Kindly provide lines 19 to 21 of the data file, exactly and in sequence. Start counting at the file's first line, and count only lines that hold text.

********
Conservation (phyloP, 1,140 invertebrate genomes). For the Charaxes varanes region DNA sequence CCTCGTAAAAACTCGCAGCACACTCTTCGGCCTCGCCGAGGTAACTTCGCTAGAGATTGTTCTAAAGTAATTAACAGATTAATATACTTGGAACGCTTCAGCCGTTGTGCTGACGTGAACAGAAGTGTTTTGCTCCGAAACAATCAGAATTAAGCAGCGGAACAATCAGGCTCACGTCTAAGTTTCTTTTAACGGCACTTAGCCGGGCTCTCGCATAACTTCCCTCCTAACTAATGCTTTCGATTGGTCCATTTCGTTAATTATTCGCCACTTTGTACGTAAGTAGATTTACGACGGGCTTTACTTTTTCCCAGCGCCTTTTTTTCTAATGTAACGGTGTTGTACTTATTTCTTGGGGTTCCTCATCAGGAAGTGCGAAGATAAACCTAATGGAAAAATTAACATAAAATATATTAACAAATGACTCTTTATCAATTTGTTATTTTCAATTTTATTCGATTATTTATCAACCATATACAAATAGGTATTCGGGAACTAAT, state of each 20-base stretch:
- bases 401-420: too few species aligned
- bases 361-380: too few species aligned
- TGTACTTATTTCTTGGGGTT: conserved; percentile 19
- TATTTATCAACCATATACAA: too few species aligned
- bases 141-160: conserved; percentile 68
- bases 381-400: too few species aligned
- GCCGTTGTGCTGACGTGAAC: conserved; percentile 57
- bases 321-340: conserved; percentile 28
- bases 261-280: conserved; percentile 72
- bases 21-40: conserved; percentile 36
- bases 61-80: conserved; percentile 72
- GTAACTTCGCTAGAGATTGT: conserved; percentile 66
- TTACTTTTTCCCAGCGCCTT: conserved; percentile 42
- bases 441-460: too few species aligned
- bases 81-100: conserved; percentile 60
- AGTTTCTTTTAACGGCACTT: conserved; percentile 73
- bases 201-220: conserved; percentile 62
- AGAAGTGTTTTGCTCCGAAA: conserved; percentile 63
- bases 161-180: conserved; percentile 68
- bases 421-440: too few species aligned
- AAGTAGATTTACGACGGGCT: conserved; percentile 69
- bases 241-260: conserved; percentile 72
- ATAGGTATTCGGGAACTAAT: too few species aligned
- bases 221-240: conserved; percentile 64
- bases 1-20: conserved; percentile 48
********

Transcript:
- AGAAGTGTTTTGCTCCGAAA: conserved; percentile 63
- bases 161-180: conserved; percentile 68
- bases 421-440: too few species aligned